Charlie Trotter's Legacy: Chefs and Alums ReflectBy Kelly Dobkin | November 5, 2013 By Kelly Dobkin | November 5, 2013
The news of the death of legendary Chicago-based chef Charlie Trotter at 54 rocked the restaurant world when it came down the wire just a few hours ago. Across the Twitterverse, some of the world's top chefs passed on their condolences and reactions:
Jean Georges Vongerichten: via Twitter: "So sad! lost a great friend and an inspiration for the Art of Cooking. Chef Charlie Trotter, condolences to the family."
Daniel Boulud, via Twitter: "Very sad day in the chef community #charlietrotter influence on young American chef was tremendous and inspiring. He will be missed greatly."
Wolfgang Puck, via Twitter: "All of us here are deeply saddened to hear of the passing of culinary great Charlie Trotter."
Marcus Samuelsson, via Twitter: "Unbelievably sad to hear about Charlie Trotter's passing. He was such a mentor and visionary and we lost a good one today."
Trotter, a completely self-taught chef and Chicago native, opened his eponymous restaurant in 1987, which was influential to chefs all around America. In fact, he is widely regarded as the forefather of fine dining. The eatery closed in 2012 but Trotter's legacy is marked both in his own work and the chefs he has trained and inspired along the way. We reached out to a few Charlie Trotter alumni including MasterChef's Graham Elliot, who shared this statement with us: "Charlie Trotter was a mentor in both my professional and personal life since I first met him over fifteen years ago. His dedication to excellence, the city of Chicago and the culinary world at large inspired countless cooks to find their own voice and follow their dreams. He now belongs to the ages."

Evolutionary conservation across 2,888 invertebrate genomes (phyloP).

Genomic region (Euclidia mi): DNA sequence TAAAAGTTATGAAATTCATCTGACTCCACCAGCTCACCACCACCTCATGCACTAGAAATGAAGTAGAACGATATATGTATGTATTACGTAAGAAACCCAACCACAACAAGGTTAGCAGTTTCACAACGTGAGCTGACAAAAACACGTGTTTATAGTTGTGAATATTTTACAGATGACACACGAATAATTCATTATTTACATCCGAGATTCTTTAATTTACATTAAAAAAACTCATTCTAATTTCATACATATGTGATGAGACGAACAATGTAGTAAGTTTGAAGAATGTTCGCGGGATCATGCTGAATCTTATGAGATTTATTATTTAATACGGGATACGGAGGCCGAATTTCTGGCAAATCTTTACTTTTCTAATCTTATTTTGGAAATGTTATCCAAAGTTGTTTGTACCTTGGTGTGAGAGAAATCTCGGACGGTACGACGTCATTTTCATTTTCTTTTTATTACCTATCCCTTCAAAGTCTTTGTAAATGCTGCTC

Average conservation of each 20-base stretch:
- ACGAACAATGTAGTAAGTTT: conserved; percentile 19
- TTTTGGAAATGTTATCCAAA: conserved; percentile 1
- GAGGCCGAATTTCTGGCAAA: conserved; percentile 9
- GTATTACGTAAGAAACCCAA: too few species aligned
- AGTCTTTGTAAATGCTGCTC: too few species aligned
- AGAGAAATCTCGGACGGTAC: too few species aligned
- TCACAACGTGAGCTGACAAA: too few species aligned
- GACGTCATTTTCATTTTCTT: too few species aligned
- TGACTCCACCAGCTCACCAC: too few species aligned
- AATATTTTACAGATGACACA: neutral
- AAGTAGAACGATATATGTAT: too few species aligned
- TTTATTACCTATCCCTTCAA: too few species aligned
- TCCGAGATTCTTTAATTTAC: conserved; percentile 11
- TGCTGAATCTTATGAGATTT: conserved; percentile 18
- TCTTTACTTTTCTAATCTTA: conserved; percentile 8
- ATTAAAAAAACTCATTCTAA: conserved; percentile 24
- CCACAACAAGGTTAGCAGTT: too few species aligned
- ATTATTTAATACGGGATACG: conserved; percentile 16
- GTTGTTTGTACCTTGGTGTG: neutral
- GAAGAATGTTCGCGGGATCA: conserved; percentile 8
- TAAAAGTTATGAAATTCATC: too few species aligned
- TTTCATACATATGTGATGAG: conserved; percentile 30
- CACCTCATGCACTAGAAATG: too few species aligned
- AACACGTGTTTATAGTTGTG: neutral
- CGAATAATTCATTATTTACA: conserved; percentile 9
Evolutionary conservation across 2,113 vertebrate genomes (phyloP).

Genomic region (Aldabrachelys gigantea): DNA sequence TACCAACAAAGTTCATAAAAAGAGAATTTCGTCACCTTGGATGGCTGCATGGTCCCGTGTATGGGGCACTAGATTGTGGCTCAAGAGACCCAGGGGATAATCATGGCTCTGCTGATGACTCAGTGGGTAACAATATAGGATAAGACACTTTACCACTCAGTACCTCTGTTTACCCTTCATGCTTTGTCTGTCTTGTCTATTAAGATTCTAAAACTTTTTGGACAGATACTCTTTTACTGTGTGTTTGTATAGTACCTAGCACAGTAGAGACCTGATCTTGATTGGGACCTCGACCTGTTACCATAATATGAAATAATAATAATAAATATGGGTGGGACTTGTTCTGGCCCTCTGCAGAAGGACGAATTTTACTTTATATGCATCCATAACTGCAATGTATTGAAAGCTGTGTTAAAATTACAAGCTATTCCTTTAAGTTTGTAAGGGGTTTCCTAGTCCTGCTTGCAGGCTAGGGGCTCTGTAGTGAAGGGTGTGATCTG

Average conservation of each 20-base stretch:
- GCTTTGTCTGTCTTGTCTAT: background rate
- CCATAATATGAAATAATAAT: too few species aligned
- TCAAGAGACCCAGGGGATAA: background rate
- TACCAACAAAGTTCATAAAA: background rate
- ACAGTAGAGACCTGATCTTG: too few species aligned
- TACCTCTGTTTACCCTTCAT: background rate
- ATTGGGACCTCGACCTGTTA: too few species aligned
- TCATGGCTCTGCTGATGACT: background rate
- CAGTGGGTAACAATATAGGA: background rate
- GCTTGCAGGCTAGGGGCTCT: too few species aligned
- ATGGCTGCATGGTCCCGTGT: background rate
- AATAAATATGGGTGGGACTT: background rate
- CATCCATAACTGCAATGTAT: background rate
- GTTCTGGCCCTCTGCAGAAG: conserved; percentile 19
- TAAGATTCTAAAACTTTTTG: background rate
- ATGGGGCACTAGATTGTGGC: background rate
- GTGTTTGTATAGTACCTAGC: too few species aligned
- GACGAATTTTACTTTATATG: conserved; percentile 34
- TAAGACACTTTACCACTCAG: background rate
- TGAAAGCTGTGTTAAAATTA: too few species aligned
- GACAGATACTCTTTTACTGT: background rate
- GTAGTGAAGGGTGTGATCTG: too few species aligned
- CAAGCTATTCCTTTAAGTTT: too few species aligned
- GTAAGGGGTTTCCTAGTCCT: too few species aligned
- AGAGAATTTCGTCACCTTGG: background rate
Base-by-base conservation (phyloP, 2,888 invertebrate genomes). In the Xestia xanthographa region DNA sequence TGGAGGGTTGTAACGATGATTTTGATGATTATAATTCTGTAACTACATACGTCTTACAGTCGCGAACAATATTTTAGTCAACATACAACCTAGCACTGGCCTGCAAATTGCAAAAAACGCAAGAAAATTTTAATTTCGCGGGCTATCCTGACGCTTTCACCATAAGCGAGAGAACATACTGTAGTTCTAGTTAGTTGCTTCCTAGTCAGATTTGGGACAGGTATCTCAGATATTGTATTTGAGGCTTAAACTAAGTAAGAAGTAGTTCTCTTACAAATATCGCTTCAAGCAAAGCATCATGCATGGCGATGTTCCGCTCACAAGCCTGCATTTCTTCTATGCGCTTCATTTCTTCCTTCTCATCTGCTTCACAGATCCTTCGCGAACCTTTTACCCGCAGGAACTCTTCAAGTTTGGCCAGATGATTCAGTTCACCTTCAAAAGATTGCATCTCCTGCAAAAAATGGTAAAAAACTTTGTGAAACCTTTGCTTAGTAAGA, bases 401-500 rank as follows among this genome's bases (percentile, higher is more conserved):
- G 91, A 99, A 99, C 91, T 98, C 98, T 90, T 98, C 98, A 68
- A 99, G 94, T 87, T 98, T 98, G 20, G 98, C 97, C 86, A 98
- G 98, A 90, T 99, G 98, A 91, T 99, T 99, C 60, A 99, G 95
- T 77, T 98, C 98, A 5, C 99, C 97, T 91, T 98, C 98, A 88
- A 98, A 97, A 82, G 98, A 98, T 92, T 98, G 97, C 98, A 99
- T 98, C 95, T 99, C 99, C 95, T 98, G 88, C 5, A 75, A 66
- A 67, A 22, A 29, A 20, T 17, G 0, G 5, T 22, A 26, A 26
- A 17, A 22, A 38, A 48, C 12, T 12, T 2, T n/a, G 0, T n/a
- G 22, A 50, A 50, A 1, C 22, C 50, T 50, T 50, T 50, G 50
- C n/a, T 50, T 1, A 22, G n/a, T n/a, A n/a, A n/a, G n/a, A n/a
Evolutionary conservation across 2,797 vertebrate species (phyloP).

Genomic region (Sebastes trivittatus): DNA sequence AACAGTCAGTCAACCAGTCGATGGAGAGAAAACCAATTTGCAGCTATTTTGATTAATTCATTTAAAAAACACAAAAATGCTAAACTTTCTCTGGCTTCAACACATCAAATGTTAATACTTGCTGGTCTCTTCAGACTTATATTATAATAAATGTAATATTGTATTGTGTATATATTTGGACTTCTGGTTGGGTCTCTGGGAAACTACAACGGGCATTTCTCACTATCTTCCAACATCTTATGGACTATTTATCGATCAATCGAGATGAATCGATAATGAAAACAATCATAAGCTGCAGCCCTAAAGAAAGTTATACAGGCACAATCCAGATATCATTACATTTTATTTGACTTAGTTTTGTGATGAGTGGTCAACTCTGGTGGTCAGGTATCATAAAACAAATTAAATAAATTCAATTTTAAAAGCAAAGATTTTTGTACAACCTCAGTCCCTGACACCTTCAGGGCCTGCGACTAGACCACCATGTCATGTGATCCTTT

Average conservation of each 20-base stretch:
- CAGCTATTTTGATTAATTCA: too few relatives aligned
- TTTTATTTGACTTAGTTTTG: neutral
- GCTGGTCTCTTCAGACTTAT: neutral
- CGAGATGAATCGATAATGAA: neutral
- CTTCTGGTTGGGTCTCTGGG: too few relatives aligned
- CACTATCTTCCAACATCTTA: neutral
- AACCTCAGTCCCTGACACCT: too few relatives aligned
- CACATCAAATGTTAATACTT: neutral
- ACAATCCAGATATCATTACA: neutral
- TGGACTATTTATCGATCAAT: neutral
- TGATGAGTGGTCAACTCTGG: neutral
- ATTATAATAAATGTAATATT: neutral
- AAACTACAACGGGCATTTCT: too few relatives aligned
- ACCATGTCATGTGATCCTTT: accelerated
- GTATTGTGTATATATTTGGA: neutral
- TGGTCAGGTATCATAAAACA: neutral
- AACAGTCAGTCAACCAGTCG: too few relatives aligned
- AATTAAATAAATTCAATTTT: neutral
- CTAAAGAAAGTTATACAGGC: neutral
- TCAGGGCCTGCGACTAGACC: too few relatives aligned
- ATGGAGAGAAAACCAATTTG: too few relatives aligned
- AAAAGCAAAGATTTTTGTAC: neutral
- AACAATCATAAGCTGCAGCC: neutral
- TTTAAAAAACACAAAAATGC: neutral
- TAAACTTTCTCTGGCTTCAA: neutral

Another alum, Homaro Cantu (Moto), who wrote about Trotter on his website, remarks on the influence Trotter had when it came to melding cuisines together, and integrating international ingredients at a time when it was considered cutting-edge to do so. "With Charlie, there were no rules. Before him, there were different groups of food and cuisines; he was the first guy to come in and kind of stir it up. It was really food without borders." Cantu also remarked on what he took away from Trotter's influence on the food world at large: "The number one take away is the drive and determination that the guy had. He would never serve the same dish twice. I moved out here just to work for him."
LA-based chef and alum David LeFevre (M.B. Post, Fishing With Dynamite) reacts on Facebook: "Very sad day. My long-time mentor and motivator Chef Charlie Trotter passed this morning. He opened my eyes to an attention to detail, he opened my ears to unreasonable pursuits of excellence, and he opened my heart to loving the world of 'the grand cuisine!' rest in peace."